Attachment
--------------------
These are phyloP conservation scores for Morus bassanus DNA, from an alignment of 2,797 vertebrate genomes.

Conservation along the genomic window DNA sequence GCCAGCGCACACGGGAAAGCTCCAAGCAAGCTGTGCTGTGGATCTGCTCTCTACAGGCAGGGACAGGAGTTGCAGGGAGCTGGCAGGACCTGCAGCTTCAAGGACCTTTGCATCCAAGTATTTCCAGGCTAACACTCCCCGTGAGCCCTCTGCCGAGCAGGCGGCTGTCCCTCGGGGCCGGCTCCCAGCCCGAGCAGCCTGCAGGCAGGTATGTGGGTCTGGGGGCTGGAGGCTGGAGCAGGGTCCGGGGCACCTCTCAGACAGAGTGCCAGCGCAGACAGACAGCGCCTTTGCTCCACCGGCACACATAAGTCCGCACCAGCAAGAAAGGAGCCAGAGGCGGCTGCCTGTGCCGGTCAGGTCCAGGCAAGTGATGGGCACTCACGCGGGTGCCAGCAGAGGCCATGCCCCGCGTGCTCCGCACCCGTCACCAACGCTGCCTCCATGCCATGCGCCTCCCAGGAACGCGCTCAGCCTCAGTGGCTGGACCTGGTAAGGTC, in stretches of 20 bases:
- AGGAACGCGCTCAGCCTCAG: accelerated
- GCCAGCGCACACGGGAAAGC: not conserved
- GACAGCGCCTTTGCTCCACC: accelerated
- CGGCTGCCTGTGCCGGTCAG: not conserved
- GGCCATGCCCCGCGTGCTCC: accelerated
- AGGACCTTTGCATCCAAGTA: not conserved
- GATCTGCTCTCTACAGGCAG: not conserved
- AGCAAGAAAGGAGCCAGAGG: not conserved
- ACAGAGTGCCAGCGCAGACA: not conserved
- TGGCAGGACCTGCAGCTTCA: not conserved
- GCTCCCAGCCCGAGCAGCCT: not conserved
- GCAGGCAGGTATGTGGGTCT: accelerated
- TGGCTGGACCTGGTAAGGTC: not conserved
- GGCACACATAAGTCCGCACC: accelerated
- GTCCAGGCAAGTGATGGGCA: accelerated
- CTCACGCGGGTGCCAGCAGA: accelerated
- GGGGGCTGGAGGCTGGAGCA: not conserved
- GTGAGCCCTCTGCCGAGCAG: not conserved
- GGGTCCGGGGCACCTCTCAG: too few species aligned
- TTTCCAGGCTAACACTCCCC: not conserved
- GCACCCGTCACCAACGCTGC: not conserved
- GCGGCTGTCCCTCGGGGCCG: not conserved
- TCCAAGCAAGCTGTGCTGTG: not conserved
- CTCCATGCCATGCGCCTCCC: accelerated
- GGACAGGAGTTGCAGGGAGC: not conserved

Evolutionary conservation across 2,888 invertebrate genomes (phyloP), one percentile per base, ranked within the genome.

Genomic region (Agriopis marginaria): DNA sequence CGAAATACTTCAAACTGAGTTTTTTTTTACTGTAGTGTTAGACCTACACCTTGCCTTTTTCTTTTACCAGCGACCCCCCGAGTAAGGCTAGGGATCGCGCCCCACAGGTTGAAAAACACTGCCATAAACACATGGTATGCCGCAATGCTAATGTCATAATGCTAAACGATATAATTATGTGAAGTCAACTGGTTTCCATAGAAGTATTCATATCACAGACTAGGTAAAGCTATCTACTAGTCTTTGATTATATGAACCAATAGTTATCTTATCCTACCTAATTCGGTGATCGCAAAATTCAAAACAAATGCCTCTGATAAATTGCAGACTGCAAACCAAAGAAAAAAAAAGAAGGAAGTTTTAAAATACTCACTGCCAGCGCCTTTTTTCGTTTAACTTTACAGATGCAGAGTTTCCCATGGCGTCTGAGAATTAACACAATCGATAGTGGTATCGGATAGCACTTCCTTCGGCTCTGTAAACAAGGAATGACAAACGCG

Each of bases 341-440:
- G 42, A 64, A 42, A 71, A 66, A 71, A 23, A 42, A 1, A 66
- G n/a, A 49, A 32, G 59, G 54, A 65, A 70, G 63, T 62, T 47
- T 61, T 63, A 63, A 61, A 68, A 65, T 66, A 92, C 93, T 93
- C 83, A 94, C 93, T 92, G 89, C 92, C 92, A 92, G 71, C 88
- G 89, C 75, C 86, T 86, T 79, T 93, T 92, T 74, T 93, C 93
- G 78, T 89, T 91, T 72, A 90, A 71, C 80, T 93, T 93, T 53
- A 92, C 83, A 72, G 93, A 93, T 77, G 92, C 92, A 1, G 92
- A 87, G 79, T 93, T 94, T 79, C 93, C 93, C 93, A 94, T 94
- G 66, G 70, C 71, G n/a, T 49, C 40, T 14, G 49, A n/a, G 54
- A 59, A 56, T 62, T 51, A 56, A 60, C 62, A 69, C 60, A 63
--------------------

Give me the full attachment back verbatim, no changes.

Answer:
These are phyloP conservation scores for Morus bassanus DNA, from an alignment of 2,797 vertebrate genomes.

Conservation along the genomic window DNA sequence GCCAGCGCACACGGGAAAGCTCCAAGCAAGCTGTGCTGTGGATCTGCTCTCTACAGGCAGGGACAGGAGTTGCAGGGAGCTGGCAGGACCTGCAGCTTCAAGGACCTTTGCATCCAAGTATTTCCAGGCTAACACTCCCCGTGAGCCCTCTGCCGAGCAGGCGGCTGTCCCTCGGGGCCGGCTCCCAGCCCGAGCAGCCTGCAGGCAGGTATGTGGGTCTGGGGGCTGGAGGCTGGAGCAGGGTCCGGGGCACCTCTCAGACAGAGTGCCAGCGCAGACAGACAGCGCCTTTGCTCCACCGGCACACATAAGTCCGCACCAGCAAGAAAGGAGCCAGAGGCGGCTGCCTGTGCCGGTCAGGTCCAGGCAAGTGATGGGCACTCACGCGGGTGCCAGCAGAGGCCATGCCCCGCGTGCTCCGCACCCGTCACCAACGCTGCCTCCATGCCATGCGCCTCCCAGGAACGCGCTCAGCCTCAGTGGCTGGACCTGGTAAGGTC, in stretches of 20 bases:
- AGGAACGCGCTCAGCCTCAG: accelerated
- GCCAGCGCACACGGGAAAGC: not conserved
- GACAGCGCCTTTGCTCCACC: accelerated
- CGGCTGCCTGTGCCGGTCAG: not conserved
- GGCCATGCCCCGCGTGCTCC: accelerated
- AGGACCTTTGCATCCAAGTA: not conserved
- GATCTGCTCTCTACAGGCAG: not conserved
- AGCAAGAAAGGAGCCAGAGG: not conserved
- ACAGAGTGCCAGCGCAGACA: not conserved
- TGGCAGGACCTGCAGCTTCA: not conserved
- GCTCCCAGCCCGAGCAGCCT: not conserved
- GCAGGCAGGTATGTGGGTCT: accelerated
- TGGCTGGACCTGGTAAGGTC: not conserved
- GGCACACATAAGTCCGCACC: accelerated
- GTCCAGGCAAGTGATGGGCA: accelerated
- CTCACGCGGGTGCCAGCAGA: accelerated
- GGGGGCTGGAGGCTGGAGCA: not conserved
- GTGAGCCCTCTGCCGAGCAG: not conserved
- GGGTCCGGGGCACCTCTCAG: too few species aligned
- TTTCCAGGCTAACACTCCCC: not conserved
- GCACCCGTCACCAACGCTGC: not conserved
- GCGGCTGTCCCTCGGGGCCG: not conserved
- TCCAAGCAAGCTGTGCTGTG: not conserved
- CTCCATGCCATGCGCCTCCC: accelerated
- GGACAGGAGTTGCAGGGAGC: not conserved

Evolutionary conservation across 2,888 invertebrate genomes (phyloP), one percentile per base, ranked within the genome.

Genomic region (Agriopis marginaria): DNA sequence CGAAATACTTCAAACTGAGTTTTTTTTTACTGTAGTGTTAGACCTACACCTTGCCTTTTTCTTTTACCAGCGACCCCCCGAGTAAGGCTAGGGATCGCGCCCCACAGGTTGAAAAACACTGCCATAAACACATGGTATGCCGCAATGCTAATGTCATAATGCTAAACGATATAATTATGTGAAGTCAACTGGTTTCCATAGAAGTATTCATATCACAGACTAGGTAAAGCTATCTACTAGTCTTTGATTATATGAACCAATAGTTATCTTATCCTACCTAATTCGGTGATCGCAAAATTCAAAACAAATGCCTCTGATAAATTGCAGACTGCAAACCAAAGAAAAAAAAAGAAGGAAGTTTTAAAATACTCACTGCCAGCGCCTTTTTTCGTTTAACTTTACAGATGCAGAGTTTCCCATGGCGTCTGAGAATTAACACAATCGATAGTGGTATCGGATAGCACTTCCTTCGGCTCTGTAAACAAGGAATGACAAACGCG

Each of bases 341-440:
- G 42, A 64, A 42, A 71, A 66, A 71, A 23, A 42, A 1, A 66
- G n/a, A 49, A 32, G 59, G 54, A 65, A 70, G 63, T 62, T 47
- T 61, T 63, A 63, A 61, A 68, A 65, T 66, A 92, C 93, T 93
- C 83, A 94, C 93, T 92, G 89, C 92, C 92, A 92, G 71, C 88
- G 89, C 75, C 86, T 86, T 79, T 93, T 92, T 74, T 93, C 93
- G 78, T 89, T 91, T 72, A 90, A 71, C 80, T 93, T 93, T 53
- A 92, C 83, A 72, G 93, A 93, T 77, G 92, C 92, A 1, G 92
- A 87, G 79, T 93, T 94, T 79, C 93, C 93, C 93, A 94, T 94
- G 66, G 70, C 71, G n/a, T 49, C 40, T 14, G 49, A n/a, G 54
- A 59, A 56, T 62, T 51, A 56, A 60, C 62, A 69, C 60, A 63